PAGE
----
institution may pass back to its
respondent interest paid on balances
held on behalf of that respondent. In the
case of balances held by a pass-through
correspondent that is not an eligible
institution, a Reserve Bank shall pay
interest only on the required reserve
balances held on behalf of one or more
respondents, and the correspondent
shall pass back to its respondents
interest paid on balances in the
correspondent’s account. Any passing
back of interest by a correspondent to a
respondent under this subsection is not
a payment of interest on a demand
deposit for purposes of Part 217 of this
chapter (Regulation Q).
(d) Excess balance accounts. (1) A
Reserve Bank may establish an excess
balance account for eligible institutions
under the provisions of this paragraph
(d). Notwithstanding any other
provisions of this part, the excess
balances of eligible institutions in an
excess balance account represent a
liability of the Reserve Bank solely to
those participating eligible institutions.
(2) The participating eligible
institutions in an excess balance
account shall authorize another
institution to act as agent of the
participating institutions for purposes of
general account management, including
but not limited to transferring the excess
balances of participating institutions in
and out of the excess balance account.
An excess balance account must be
established at the Reserve Bank where
the agent maintains its master account,
unless otherwise determined by the
Board. The agent may not commingle its
own funds in the excess balance
account.
(3) No required reserve balances or
clearing balances may be maintained at
any time in an excess balance account,
and balances maintained in an excess
balance account will not satisfy any
institution’s reserve balance
requirement or contractual clearing
balance.
(4) An excess balance account must be
used exclusively for the purpose of
maintaining the excess balances of
participants and may not be used for
general payments or other activities.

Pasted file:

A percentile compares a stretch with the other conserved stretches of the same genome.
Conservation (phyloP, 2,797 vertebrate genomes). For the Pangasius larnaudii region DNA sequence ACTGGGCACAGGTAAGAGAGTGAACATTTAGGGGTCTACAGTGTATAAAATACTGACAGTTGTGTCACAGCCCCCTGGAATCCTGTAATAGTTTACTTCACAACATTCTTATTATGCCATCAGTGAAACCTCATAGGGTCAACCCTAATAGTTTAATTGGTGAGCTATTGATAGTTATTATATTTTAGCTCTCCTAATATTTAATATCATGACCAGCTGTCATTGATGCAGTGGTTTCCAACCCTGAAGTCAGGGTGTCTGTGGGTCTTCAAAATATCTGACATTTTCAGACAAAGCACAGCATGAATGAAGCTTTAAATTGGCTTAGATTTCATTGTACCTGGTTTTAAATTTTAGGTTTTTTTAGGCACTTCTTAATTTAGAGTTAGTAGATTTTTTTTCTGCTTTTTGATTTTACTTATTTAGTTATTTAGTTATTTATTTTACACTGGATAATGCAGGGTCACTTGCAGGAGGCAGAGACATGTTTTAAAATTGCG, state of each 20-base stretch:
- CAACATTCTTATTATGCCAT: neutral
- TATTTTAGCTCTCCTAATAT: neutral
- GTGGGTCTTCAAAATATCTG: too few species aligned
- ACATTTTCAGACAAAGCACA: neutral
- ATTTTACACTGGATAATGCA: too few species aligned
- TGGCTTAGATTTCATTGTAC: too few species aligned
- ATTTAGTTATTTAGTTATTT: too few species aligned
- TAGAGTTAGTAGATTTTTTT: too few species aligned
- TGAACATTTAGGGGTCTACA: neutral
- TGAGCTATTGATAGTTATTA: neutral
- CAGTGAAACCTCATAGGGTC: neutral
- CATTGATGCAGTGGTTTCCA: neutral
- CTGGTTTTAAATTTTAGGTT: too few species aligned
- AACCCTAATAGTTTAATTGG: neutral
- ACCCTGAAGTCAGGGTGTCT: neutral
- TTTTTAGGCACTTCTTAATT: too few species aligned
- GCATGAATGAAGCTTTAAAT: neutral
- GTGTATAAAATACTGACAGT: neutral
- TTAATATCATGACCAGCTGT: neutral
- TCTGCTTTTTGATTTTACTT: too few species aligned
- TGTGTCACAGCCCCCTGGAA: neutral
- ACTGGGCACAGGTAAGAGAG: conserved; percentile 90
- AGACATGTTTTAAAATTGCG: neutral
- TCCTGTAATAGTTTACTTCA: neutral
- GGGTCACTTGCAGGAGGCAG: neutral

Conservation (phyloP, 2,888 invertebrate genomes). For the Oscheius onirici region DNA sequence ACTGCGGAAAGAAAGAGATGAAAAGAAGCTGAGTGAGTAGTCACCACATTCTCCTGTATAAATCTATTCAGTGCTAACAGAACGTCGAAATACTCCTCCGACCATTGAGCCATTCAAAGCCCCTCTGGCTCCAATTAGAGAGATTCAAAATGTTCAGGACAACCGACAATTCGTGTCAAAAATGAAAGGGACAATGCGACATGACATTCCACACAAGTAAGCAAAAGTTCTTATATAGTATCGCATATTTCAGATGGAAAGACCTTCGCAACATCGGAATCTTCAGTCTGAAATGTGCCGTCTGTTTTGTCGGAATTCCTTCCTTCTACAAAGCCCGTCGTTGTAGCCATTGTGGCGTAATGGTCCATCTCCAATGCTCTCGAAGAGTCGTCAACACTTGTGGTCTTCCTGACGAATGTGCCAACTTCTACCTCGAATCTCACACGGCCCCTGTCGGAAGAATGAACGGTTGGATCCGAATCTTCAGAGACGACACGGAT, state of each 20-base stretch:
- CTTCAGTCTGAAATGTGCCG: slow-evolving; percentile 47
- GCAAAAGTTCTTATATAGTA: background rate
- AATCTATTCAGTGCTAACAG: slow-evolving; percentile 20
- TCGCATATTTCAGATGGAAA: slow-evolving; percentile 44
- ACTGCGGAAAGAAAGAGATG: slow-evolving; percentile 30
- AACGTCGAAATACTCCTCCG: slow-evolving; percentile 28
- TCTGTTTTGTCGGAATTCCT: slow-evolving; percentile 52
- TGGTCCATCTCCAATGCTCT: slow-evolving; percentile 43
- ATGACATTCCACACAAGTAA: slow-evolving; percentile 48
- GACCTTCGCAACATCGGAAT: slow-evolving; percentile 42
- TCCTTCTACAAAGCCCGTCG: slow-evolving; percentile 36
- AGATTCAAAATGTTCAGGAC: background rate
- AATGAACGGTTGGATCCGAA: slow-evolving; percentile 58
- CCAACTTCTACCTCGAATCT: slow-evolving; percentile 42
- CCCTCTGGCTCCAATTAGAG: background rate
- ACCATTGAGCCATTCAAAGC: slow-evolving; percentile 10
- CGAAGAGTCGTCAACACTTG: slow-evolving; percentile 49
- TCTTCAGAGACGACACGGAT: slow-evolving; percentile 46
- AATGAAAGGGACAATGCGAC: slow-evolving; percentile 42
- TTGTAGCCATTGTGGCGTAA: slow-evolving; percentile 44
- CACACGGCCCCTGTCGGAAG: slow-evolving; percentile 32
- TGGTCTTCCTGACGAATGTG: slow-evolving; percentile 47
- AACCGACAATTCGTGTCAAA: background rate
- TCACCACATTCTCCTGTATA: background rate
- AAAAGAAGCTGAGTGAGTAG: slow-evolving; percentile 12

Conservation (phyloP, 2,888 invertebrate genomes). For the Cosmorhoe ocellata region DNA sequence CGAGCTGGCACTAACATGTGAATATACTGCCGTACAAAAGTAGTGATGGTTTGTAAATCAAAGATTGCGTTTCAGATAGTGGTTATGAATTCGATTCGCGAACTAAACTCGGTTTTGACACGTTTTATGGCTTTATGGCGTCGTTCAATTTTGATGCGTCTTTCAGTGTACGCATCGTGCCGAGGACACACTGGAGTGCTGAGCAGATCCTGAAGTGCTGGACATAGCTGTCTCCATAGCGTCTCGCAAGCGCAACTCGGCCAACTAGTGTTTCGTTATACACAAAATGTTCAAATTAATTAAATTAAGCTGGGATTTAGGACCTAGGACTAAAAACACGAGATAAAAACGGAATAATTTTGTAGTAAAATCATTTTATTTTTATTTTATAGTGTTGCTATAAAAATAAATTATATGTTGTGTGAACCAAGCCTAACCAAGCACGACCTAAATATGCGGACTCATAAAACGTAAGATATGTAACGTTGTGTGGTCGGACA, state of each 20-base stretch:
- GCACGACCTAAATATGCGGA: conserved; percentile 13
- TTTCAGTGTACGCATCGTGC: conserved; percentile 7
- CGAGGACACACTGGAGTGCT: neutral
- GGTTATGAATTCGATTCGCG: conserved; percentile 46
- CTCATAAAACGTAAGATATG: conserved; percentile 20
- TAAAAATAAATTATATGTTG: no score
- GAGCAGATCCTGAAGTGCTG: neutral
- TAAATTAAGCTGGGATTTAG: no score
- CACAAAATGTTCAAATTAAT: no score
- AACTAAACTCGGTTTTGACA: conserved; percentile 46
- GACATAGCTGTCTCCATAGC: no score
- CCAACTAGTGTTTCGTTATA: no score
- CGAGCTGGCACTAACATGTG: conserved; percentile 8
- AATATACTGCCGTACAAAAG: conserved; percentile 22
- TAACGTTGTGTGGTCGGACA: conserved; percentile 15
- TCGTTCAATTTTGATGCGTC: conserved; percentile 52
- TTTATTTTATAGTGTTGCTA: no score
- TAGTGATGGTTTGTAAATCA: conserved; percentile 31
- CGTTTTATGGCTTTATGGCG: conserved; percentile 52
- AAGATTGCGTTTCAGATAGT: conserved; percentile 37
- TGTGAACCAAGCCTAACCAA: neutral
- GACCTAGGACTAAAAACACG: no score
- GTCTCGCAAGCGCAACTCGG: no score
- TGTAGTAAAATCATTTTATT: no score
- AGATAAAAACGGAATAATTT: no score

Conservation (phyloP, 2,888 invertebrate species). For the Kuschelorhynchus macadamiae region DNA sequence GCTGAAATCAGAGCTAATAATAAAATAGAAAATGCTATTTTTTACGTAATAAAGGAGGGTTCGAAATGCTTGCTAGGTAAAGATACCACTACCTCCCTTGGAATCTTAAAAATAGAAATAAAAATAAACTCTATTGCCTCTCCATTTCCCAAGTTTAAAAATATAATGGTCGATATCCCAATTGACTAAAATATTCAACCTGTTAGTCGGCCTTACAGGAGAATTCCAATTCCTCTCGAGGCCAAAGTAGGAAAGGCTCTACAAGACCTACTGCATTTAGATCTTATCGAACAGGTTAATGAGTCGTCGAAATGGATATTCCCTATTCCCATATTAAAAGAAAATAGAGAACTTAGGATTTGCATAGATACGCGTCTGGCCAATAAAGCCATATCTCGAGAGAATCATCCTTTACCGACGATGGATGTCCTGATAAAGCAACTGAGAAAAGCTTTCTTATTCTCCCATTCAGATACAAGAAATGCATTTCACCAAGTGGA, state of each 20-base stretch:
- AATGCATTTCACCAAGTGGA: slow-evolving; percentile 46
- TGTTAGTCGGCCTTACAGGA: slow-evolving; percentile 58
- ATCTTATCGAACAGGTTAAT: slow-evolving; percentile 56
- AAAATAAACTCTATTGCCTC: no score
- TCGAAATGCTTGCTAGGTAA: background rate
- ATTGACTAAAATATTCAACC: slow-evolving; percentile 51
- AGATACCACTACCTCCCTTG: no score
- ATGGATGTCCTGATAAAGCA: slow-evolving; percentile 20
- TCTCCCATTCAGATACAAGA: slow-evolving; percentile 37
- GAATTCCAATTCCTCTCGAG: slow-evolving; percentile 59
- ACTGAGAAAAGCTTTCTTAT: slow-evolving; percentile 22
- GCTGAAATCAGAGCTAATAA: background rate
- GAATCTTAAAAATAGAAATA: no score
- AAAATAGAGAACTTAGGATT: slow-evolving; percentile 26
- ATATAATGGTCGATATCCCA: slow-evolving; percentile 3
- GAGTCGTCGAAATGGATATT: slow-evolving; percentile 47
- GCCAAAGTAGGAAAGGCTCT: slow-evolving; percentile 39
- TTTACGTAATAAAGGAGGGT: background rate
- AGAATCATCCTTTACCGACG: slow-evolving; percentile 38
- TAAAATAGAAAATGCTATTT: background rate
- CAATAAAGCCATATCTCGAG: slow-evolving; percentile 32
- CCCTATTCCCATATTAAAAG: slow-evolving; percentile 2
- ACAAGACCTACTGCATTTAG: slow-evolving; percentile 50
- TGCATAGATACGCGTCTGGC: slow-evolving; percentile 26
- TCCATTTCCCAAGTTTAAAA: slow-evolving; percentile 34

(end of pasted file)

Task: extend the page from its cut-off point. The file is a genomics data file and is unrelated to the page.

(5) Interest shall be paid on excess
balances of eligible institutions
maintained in an excess balance
account in accordance with paragraph
(b)(2) or (b)(3) of this section.
(6) A Reserve Bank may establish
additional terms and conditions
consistent with this part with respect to
the operation of an excess balance

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25629

account, including, but not limited to,
terms of and fees for services,
conditions under which an institution
may act as agent for an account,
restrictions on the agent with respect to
account management, penalties for
noncompliance with this section or any
terms and conditions, and account
termination.
By order of the Board of Governors of the
Federal Reserve System, May 22, 2009.
Robert deV. Frierson,
Deputy Secretary of the Board.
[FR Doc. E9–12432 Filed 5–28–09; 8:45 am]
BILLING CODE 6210–01–P

FEDERAL RESERVE SYSTEM
12 CFR Parts 204 and 209
[Regulations D and I; Docket No. R–1307]

Reserve Requirements of Depository
Institutions; Issue and Cancellation of
Federal Reserve Bank Capital Stock
AGENCY: Board of Governors of the
Federal Reserve System.
ACTION: Final rule.
SUMMARY: The Board is amending
Regulation D (Reserve Requirements of
Depository Institutions) and Regulation
I (Issue and Cancellation of Federal
Reserve Bank Capital Stock) to make
two substantive changes and other
clarifying amendments. The first
substantive amendment conforms
Regulation D to Section 603 of the
Financial Services Regulatory Relief Act
of 2006 (Pub. L. 109–351, Oct. 13, 2006)
by authorizing member banks of the
Federal Reserve System to enter into
pass-through arrangements. Previously,
member banks were statutorily
prohibited from passing required
reserve balances through a
correspondent institution. The second
substantive amendment eliminates the
provision in Regulation D’s definition of
‘‘savings deposit’’ that limits certain
kinds of transfers from savings deposits
to not more than three per month. As a
result, all transfers and withdrawals
from a savings deposit that are subject
to a monthly limit will be subject to the
same limit of not more than six per
month. The remaining clarifying
amendments reorganize the provisions
relating to deposit reporting and the
calculation and maintenance of required
reserves, clarify the definition of ‘‘vault
cash,’’ and make other minor editorial
changes.
DATES: This final rule is effective July 2,
2009.
FOR FURTHER INFORMATION CONTACT:
Sophia H. Allison, Senior Counsel (202/